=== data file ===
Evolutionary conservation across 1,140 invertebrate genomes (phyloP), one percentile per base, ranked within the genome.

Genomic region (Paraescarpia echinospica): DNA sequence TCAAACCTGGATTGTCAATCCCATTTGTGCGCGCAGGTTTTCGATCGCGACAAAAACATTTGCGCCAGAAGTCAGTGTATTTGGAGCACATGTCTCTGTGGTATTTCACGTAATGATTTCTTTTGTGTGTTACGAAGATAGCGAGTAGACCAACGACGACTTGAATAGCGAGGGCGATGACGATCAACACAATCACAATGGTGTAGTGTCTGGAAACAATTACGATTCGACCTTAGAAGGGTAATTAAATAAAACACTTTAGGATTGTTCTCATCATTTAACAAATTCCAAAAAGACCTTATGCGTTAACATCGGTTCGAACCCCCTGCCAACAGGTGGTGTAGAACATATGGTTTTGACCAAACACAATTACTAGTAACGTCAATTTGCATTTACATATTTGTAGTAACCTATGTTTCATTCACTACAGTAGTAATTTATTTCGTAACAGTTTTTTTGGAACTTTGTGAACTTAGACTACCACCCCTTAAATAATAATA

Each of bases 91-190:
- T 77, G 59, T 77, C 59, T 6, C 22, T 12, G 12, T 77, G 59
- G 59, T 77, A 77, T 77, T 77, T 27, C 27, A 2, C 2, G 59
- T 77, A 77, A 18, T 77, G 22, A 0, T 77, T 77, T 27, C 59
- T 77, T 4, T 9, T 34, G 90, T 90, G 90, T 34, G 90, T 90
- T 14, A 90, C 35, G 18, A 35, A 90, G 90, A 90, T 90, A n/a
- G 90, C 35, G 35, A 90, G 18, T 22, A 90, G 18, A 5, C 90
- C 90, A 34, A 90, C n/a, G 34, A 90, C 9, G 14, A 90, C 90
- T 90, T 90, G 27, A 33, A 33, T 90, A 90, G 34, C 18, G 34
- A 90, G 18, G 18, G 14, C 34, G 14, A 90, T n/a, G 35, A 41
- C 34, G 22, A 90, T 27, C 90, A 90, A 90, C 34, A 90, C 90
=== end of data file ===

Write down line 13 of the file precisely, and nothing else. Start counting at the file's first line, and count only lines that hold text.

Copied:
- C 34, G 22, A 90, T 27, C 90, A 90, A 90, C 34, A 90, C 90